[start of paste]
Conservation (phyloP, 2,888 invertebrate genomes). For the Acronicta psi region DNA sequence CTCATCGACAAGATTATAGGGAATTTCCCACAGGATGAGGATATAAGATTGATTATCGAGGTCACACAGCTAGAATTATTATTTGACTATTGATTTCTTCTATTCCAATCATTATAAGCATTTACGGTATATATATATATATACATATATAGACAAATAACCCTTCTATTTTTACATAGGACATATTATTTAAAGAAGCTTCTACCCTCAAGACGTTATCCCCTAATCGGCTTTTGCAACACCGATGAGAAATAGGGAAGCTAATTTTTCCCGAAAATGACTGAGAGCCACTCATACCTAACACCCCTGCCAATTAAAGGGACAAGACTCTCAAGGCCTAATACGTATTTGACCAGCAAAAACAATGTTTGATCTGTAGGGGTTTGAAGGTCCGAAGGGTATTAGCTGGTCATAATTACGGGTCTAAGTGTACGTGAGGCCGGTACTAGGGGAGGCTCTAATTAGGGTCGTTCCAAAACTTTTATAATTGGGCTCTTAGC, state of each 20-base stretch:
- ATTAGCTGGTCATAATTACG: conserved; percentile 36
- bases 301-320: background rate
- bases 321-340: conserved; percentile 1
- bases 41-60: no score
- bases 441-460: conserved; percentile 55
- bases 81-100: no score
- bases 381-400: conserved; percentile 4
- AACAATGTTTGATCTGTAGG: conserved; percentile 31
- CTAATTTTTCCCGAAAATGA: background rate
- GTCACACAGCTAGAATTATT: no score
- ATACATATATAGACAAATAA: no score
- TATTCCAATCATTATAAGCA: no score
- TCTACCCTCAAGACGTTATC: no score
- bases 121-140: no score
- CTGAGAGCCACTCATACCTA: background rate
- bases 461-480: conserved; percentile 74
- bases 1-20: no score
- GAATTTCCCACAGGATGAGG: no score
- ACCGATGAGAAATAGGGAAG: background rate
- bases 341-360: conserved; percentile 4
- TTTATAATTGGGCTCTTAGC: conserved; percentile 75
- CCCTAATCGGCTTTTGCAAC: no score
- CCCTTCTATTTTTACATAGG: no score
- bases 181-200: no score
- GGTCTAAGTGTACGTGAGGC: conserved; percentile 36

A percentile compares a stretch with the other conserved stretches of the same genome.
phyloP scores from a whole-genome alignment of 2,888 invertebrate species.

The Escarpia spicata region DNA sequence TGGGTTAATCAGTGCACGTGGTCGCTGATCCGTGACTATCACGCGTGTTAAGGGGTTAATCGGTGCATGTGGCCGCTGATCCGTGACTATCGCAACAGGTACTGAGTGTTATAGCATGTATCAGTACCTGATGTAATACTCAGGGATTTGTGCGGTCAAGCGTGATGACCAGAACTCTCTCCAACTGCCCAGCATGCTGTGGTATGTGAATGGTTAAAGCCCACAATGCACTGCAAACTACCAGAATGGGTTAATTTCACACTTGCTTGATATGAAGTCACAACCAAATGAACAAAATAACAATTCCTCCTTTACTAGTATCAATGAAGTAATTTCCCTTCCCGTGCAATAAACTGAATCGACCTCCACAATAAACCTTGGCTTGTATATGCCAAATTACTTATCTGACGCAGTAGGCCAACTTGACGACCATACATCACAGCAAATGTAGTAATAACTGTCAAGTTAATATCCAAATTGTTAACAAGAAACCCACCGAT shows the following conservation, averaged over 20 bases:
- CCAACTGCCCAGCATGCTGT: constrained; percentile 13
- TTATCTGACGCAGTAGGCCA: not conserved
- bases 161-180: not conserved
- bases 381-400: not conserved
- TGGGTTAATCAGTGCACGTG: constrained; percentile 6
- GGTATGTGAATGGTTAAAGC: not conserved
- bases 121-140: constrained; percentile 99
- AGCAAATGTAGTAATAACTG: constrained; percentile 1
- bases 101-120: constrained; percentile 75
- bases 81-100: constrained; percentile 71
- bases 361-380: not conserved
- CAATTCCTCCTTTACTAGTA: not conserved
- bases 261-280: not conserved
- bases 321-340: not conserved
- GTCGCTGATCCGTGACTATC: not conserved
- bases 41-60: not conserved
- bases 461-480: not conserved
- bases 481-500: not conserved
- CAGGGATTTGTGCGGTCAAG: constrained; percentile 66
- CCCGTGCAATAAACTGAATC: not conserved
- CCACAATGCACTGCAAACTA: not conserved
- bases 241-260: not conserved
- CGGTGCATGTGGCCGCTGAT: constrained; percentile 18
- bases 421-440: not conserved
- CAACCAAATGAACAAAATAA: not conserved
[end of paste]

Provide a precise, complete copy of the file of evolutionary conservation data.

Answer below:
Conservation (phyloP, 2,888 invertebrate genomes). For the Acronicta psi region DNA sequence CTCATCGACAAGATTATAGGGAATTTCCCACAGGATGAGGATATAAGATTGATTATCGAGGTCACACAGCTAGAATTATTATTTGACTATTGATTTCTTCTATTCCAATCATTATAAGCATTTACGGTATATATATATATATACATATATAGACAAATAACCCTTCTATTTTTACATAGGACATATTATTTAAAGAAGCTTCTACCCTCAAGACGTTATCCCCTAATCGGCTTTTGCAACACCGATGAGAAATAGGGAAGCTAATTTTTCCCGAAAATGACTGAGAGCCACTCATACCTAACACCCCTGCCAATTAAAGGGACAAGACTCTCAAGGCCTAATACGTATTTGACCAGCAAAAACAATGTTTGATCTGTAGGGGTTTGAAGGTCCGAAGGGTATTAGCTGGTCATAATTACGGGTCTAAGTGTACGTGAGGCCGGTACTAGGGGAGGCTCTAATTAGGGTCGTTCCAAAACTTTTATAATTGGGCTCTTAGC, state of each 20-base stretch:
- ATTAGCTGGTCATAATTACG: conserved; percentile 36
- bases 301-320: background rate
- bases 321-340: conserved; percentile 1
- bases 41-60: no score
- bases 441-460: conserved; percentile 55
- bases 81-100: no score
- bases 381-400: conserved; percentile 4
- AACAATGTTTGATCTGTAGG: conserved; percentile 31
- CTAATTTTTCCCGAAAATGA: background rate
- GTCACACAGCTAGAATTATT: no score
- ATACATATATAGACAAATAA: no score
- TATTCCAATCATTATAAGCA: no score
- TCTACCCTCAAGACGTTATC: no score
- bases 121-140: no score
- CTGAGAGCCACTCATACCTA: background rate
- bases 461-480: conserved; percentile 74
- bases 1-20: no score
- GAATTTCCCACAGGATGAGG: no score
- ACCGATGAGAAATAGGGAAG: background rate
- bases 341-360: conserved; percentile 4
- TTTATAATTGGGCTCTTAGC: conserved; percentile 75
- CCCTAATCGGCTTTTGCAAC: no score
- CCCTTCTATTTTTACATAGG: no score
- bases 181-200: no score
- GGTCTAAGTGTACGTGAGGC: conserved; percentile 36

A percentile compares a stretch with the other conserved stretches of the same genome.
phyloP scores from a whole-genome alignment of 2,888 invertebrate species.

The Escarpia spicata region DNA sequence TGGGTTAATCAGTGCACGTGGTCGCTGATCCGTGACTATCACGCGTGTTAAGGGGTTAATCGGTGCATGTGGCCGCTGATCCGTGACTATCGCAACAGGTACTGAGTGTTATAGCATGTATCAGTACCTGATGTAATACTCAGGGATTTGTGCGGTCAAGCGTGATGACCAGAACTCTCTCCAACTGCCCAGCATGCTGTGGTATGTGAATGGTTAAAGCCCACAATGCACTGCAAACTACCAGAATGGGTTAATTTCACACTTGCTTGATATGAAGTCACAACCAAATGAACAAAATAACAATTCCTCCTTTACTAGTATCAATGAAGTAATTTCCCTTCCCGTGCAATAAACTGAATCGACCTCCACAATAAACCTTGGCTTGTATATGCCAAATTACTTATCTGACGCAGTAGGCCAACTTGACGACCATACATCACAGCAAATGTAGTAATAACTGTCAAGTTAATATCCAAATTGTTAACAAGAAACCCACCGAT shows the following conservation, averaged over 20 bases:
- CCAACTGCCCAGCATGCTGT: constrained; percentile 13
- TTATCTGACGCAGTAGGCCA: not conserved
- bases 161-180: not conserved
- bases 381-400: not conserved
- TGGGTTAATCAGTGCACGTG: constrained; percentile 6
- GGTATGTGAATGGTTAAAGC: not conserved
- bases 121-140: constrained; percentile 99
- AGCAAATGTAGTAATAACTG: constrained; percentile 1
- bases 101-120: constrained; percentile 75
- bases 81-100: constrained; percentile 71
- bases 361-380: not conserved
- CAATTCCTCCTTTACTAGTA: not conserved
- bases 261-280: not conserved
- bases 321-340: not conserved
- GTCGCTGATCCGTGACTATC: not conserved
- bases 41-60: not conserved
- bases 461-480: not conserved
- bases 481-500: not conserved
- CAGGGATTTGTGCGGTCAAG: constrained; percentile 66
- CCCGTGCAATAAACTGAATC: not conserved
- CCACAATGCACTGCAAACTA: not conserved
- bases 241-260: not conserved
- CGGTGCATGTGGCCGCTGAT: constrained; percentile 18
- bases 421-440: not conserved
- CAACCAAATGAACAAAATAA: not conserved